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Understanding psychotrauma

You've experienced a traumatic event.

We all go through stressful life events. However, some of them can leave deep and lasting psychological scars, and can even lead to the onset of post-traumatic stress disorder. It could be an accident on the road or at work, or physical, sexual or domestic violence. It could also be a disaster, a terrorist attack or the death of a loved one. These events can affect us directly, or those close to us, in our adult lives or even in our childhood.

Everyone can react differently.

Some people feel a multitude of emotions, such as sadness, anger and guilt, which often blend together. Others, on the other hand feel cut off from their emotions, as if anaesthetized.

All these reactions are habitual and frequent, and will gradually diminish over time, eventually disappearing, usually within a month. Their disappearance shows that we have "digested" the event.

Find out more about dissociation and disorientation

But sometimes we find it difficult to overcome the event and its impact on our lives.

They can happen very quickly, or months or even years later. We relive the event in the form of nightmares, flashes and thoughts that come to us even when we don't want them to. We also start to avoid anything that reminds us of the event.

Some everyday things become more difficult, if not impossible, such as getting to work, shopping or taking a walk. At the same time, we feel on constant alert, always in danger. We feel like a different person now, that our life before the event has been swept away.

These signs should lead us to seek help.

In fact, these difficulties can get even worse. They can damage relationships with those closest to us. But they can also lead to other problems, such as excessive alcohol or drug consumption, depression and suicidal thoughts.

It's time to talk to a healthcare professional, as it could be post-traumatic stress disorder. Difficulties can last a very long time, especially if they are rooted in childhood. Both children and adults can suffer from this disorder.

The first person to consult is your GP.

It will not only help you understand what's happening to you, but also direct you to centers near you that specialize in the treatment of post-traumatic stress disorder. There, you'll find qualified professionals who can work with you to find the best possible treatment solutions. It's never too late to seek treatment, but the sooner the better.

PDF: PTSD booklet
Living better

How to take care of yourself

Call

Warn your loved ones and don't stay alone

Feeding yourself

Eating well and staying hydrated

Sleep

Preserving your sleep

Move

Get back into your routine and encourage pleasant activities

Getting help

Consulting healthcare professionals

Protecting yourself

Avoid alcohol and drug abuse

Both children and adults can suffer from post-traumatic stress disorder.

The signs are the same as for an adult: the child may unwittingly relive the traumatic event in the form of nightmares, flashes or thoughts. They may also avoid anything that reminds them of the traumatic event. They may also feel constantly on the alert.

But the child may also have difficulty remembering important aspects of the event. He may refuse to go to school or sleep alone. He may wet his bed. He may also lose interest in things that used to interest him, lose his appetite, have problems with attention and concentration.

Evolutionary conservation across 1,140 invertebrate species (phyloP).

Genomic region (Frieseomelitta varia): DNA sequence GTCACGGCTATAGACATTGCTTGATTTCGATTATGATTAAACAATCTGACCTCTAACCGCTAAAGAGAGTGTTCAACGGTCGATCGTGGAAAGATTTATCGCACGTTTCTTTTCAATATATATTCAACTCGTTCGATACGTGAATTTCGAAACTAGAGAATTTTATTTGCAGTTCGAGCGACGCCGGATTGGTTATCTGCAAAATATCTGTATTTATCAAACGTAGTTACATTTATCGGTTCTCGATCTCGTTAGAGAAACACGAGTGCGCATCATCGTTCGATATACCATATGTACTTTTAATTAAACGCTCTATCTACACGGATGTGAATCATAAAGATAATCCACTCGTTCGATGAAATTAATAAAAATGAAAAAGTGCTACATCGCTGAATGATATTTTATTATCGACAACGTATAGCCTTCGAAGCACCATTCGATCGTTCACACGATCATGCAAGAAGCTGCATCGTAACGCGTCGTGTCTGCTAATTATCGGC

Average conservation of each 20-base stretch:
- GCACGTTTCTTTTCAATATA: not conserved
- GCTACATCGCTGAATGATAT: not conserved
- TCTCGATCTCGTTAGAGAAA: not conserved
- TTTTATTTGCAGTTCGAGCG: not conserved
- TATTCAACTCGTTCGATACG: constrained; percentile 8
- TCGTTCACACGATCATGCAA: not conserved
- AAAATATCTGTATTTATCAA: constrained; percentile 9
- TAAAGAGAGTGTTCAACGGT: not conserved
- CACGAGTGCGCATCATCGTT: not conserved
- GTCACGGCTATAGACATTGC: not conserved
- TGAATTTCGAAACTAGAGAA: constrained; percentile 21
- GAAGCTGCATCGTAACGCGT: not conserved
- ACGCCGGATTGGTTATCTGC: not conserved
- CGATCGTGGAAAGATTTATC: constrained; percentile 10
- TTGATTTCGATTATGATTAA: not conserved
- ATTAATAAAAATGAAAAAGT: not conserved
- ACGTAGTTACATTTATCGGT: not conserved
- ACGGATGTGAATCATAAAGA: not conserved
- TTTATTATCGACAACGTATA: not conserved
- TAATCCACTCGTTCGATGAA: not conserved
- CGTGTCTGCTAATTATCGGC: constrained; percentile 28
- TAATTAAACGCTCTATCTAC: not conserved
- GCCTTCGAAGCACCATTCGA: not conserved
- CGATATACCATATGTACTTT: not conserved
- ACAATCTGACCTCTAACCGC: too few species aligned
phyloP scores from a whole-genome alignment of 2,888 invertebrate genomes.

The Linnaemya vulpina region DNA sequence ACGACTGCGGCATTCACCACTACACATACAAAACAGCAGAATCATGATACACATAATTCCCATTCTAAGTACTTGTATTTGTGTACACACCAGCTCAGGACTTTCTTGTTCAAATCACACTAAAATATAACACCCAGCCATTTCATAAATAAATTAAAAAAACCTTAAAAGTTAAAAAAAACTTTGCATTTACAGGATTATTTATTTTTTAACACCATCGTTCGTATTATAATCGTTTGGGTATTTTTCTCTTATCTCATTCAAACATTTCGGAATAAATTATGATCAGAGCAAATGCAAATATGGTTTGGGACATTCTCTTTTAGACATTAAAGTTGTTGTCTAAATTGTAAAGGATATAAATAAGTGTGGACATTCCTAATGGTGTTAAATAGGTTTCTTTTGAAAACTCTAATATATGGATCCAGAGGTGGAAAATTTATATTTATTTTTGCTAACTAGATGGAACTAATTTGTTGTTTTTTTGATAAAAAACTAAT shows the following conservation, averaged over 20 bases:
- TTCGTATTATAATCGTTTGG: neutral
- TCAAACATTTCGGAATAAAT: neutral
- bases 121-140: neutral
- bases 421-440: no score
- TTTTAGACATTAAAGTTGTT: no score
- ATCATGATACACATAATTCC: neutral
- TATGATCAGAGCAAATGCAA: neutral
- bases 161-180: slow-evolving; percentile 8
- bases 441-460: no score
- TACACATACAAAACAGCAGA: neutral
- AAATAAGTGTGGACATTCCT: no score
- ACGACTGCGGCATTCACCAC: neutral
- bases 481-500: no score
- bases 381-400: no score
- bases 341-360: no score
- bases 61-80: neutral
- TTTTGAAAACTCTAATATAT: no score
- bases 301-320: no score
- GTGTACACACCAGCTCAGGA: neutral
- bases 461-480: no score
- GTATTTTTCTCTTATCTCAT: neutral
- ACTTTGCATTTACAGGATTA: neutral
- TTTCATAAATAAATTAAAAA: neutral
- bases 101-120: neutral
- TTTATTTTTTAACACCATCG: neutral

He or she may also be more often in conflict with loved ones, or feel guilty about what has happened.

If these signs last for more than a month, and the child is unable to resume his or her normal life at home or at school, it's time to consult a healthcare professional to find help and support for the child and his or her loved ones.

Find out more about PTSD in children
Living better

How to care for a child suffering from PTSD?

Help the child feel secure: he may need more of your time, care and comfort for a while.

Help children to relax, for example by practicing breathing exercises such as inhaling and exhaling slowly on each of their 5 fingers as if blowing out birthday candles.

Do fun things together: play, draw, dance, listen to music, go for a walk, etc.

Reassure the child that things will get better and that you are there for him/her

Consult a healthcare professional, starting with your child's paediatrician

Warn the teacher that the child is going through a difficult period and may have difficulty concentrating.

What about other disorders?

We may have difficulty coping with a traumatic event and its impact on our lives, but we don't have to go through the main warning signs of post-traumatic stress disorder (flashbacks, avoidance, hyper-vigilance).

In fact, we can develop difficulties other than PTSD after a traumatic event. It's important that we pay attention to our suffering without minimizing it, because anything is possible in reaction to a traumatic event.

We can, for example, suffer from depression, develop phobias or even addictions.

Sometimes our body will take over and express our distress through symptoms: we may experience stomach aches, migraines, skin reactions, and so on.

This is called somatization. If these symptoms were already common before the traumatic event, they can also suddenly become worse. It's important to ask ourselves whether these symptoms are related to what we've experienced.

Whatever the situation, we mustn't be left alone with our suffering: there are ways of getting better. The first step is to consult your GP.

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